THE SAUDI TRAP
Thousands of ‘illegal’ Nepali migrant workers ‘trapped’ in Saudi
KAMAL RAJ SIGDEL, The
Some 70,000 to 80,000 Nepali migrant workers may be “trapped” in the blistering heats of
According to officials, the Saudi government is refusing to grant them “exit visas” because of their “illegal” status. Officials said though most of them entered the country legally as unskilled labourer, they were automatically rendered illegal when they fled their first employer for various reasons, including exploitation, torture and low-payment.
“We don’t have exact official data, but in our rough estimation, there could be around 70,000 to 80,000 unskilled Nepali migrant workers who have been willing to return home but are unable to do so due to the strict immigration law, which requires employer’s approval for an exit,” Charge d' Affaires of Nepali Embassy in Riyadh Paras Ghimire told the Post over phone. “Our efforts to issue them exit permit has gone in vain.”
The laws, according to HRW, has subjected thousands of migrant workers to employers’ abuses such as nonpayment of wages, forced confinement in the workplace, confiscation of passports, excessive work hours with little rest, physical and sexual abuse, and forced labor including trafficking. HRW and many other organizations’ urge for the Saudi government to scrap the kafala system has been continuously ignored.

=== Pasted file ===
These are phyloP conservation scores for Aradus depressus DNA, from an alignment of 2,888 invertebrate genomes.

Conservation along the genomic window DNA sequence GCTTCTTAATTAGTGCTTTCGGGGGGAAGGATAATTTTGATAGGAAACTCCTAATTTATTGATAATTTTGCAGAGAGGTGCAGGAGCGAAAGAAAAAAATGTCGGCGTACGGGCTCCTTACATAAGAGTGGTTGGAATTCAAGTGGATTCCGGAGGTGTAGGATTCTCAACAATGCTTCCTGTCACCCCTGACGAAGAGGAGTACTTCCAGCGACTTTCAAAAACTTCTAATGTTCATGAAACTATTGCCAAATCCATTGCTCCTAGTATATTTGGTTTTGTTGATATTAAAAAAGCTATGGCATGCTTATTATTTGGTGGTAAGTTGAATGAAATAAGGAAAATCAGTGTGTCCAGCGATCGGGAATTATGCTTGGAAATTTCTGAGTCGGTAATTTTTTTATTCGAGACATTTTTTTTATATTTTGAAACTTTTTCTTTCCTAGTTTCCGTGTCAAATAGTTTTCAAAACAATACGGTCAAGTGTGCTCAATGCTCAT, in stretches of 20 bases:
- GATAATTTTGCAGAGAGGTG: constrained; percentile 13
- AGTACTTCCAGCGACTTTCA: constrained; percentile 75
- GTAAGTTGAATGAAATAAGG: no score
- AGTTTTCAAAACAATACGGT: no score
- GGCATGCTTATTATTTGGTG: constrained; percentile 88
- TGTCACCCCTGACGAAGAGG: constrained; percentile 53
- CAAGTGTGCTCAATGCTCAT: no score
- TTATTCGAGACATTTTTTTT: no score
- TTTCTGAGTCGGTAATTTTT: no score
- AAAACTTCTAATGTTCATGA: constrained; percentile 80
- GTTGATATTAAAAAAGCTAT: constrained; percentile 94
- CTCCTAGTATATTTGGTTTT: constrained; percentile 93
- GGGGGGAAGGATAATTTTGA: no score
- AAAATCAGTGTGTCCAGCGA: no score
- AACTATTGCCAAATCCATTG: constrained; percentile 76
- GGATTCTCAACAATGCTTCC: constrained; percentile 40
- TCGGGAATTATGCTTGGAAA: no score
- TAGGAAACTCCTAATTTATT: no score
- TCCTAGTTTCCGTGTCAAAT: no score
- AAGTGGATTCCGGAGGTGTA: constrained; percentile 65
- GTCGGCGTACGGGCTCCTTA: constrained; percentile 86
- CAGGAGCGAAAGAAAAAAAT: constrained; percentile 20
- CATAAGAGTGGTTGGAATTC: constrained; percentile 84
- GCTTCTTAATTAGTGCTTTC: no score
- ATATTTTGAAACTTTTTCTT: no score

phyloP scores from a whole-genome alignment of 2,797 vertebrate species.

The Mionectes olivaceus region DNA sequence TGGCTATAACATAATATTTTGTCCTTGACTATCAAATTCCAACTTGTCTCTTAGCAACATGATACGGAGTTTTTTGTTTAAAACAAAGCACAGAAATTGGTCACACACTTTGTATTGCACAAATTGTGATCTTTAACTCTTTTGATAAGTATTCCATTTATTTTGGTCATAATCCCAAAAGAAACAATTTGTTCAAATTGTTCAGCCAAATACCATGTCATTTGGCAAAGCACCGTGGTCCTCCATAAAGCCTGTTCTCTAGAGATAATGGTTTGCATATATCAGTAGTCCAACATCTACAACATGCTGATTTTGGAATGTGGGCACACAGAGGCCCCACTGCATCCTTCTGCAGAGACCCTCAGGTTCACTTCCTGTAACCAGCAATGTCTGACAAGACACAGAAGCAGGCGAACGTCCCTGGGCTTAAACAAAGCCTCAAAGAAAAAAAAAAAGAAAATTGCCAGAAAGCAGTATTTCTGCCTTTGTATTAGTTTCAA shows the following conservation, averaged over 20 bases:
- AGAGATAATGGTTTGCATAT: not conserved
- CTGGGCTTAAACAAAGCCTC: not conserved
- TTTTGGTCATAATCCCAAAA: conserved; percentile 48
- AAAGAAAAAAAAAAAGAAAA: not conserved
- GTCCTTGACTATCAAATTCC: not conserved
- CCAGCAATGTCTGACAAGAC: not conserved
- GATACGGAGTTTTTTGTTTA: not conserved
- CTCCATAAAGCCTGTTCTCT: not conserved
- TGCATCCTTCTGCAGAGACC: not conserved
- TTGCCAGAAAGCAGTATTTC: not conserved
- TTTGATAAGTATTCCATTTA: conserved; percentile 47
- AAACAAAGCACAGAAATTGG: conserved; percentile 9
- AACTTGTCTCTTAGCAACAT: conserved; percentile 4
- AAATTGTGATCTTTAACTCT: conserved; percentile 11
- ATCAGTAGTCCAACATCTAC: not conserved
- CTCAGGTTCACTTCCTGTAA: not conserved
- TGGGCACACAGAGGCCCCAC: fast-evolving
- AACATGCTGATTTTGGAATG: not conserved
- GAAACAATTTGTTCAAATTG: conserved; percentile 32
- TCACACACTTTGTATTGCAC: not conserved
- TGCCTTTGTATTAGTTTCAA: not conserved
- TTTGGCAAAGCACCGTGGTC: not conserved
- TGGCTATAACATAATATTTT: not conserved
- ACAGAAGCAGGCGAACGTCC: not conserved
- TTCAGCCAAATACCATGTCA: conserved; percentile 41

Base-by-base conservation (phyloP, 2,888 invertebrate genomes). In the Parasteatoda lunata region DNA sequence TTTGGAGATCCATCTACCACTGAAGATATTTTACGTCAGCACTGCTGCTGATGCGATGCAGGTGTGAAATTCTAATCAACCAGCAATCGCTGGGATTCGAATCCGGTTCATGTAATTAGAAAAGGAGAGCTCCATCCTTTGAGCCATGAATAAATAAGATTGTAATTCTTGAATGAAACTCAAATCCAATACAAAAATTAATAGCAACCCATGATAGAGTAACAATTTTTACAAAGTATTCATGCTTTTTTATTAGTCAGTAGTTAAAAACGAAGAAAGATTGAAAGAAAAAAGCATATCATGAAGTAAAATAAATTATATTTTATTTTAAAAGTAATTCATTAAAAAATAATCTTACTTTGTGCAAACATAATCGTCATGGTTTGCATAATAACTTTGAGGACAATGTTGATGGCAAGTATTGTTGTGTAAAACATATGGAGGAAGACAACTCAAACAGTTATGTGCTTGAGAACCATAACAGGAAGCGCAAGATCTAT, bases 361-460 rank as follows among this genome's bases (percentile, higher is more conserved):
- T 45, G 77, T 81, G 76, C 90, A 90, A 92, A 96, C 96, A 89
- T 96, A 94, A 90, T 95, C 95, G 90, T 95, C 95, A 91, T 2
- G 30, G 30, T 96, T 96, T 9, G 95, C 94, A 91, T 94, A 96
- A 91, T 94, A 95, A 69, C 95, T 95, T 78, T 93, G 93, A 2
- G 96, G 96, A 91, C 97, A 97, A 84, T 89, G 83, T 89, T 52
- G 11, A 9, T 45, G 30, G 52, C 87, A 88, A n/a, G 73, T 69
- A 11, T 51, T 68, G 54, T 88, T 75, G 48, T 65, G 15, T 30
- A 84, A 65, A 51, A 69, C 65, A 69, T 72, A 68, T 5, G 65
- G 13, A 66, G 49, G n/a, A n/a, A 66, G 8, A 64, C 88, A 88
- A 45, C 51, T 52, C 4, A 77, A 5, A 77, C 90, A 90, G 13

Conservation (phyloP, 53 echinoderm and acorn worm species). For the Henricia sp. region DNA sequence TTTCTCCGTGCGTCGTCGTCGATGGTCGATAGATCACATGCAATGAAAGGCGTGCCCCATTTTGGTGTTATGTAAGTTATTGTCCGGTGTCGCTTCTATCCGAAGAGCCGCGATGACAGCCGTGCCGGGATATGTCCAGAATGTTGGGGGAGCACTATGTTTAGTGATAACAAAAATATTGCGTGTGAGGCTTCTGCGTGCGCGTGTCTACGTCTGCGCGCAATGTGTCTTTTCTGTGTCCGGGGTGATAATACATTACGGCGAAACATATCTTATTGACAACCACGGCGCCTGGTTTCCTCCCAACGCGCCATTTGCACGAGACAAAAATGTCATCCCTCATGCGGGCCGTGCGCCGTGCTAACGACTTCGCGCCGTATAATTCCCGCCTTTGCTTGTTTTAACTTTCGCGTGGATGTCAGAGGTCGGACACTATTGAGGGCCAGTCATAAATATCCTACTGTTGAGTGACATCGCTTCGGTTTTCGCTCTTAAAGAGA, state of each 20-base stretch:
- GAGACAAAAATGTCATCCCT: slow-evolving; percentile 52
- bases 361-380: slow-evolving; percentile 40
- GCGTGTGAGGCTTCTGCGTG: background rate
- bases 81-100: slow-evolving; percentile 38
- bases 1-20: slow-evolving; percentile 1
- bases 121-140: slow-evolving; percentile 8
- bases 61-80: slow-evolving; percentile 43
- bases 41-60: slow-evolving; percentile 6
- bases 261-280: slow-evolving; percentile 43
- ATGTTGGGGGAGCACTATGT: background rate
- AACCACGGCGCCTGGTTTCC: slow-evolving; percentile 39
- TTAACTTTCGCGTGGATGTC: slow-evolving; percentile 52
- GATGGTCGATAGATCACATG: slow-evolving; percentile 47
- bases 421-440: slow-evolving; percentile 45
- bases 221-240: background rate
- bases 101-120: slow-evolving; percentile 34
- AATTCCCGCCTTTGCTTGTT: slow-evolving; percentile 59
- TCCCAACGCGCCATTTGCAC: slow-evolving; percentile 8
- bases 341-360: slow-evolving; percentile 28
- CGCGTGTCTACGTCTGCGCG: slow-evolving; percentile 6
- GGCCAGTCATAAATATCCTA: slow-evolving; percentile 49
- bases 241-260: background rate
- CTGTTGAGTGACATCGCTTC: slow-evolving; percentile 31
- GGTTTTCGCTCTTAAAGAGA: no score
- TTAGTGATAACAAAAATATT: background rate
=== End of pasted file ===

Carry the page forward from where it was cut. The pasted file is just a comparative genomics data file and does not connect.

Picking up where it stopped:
In March, the King of Saudi Arabia announced to grant exit permit to all those illegal immigrants who arrived on visit or tourist visas, but this does not apply to the Nepali workers who have arrived here on working visa.
Asked whether the Nepal Embassy could help the trapped workers return home, the embassy officials said they can only issue travel documents to those to come it contact but that is not sufficient to get an exit permit.
The Nepali authorities virtually stand helpless in this case. “I don’t think we could convince the Saudi government singly. It may be possible if a delegation of all the representatives of labour supplying countries here made a joint request,” said Ghimire.
Statistics at the Nepal Embassy at
Human rights defenders say the situation is the result of the government apathy towards migrant rights. OHCHR Nepal Chief Jyoti Sanghera said that it was a matter of concern that
“It is important that a country like
She urged that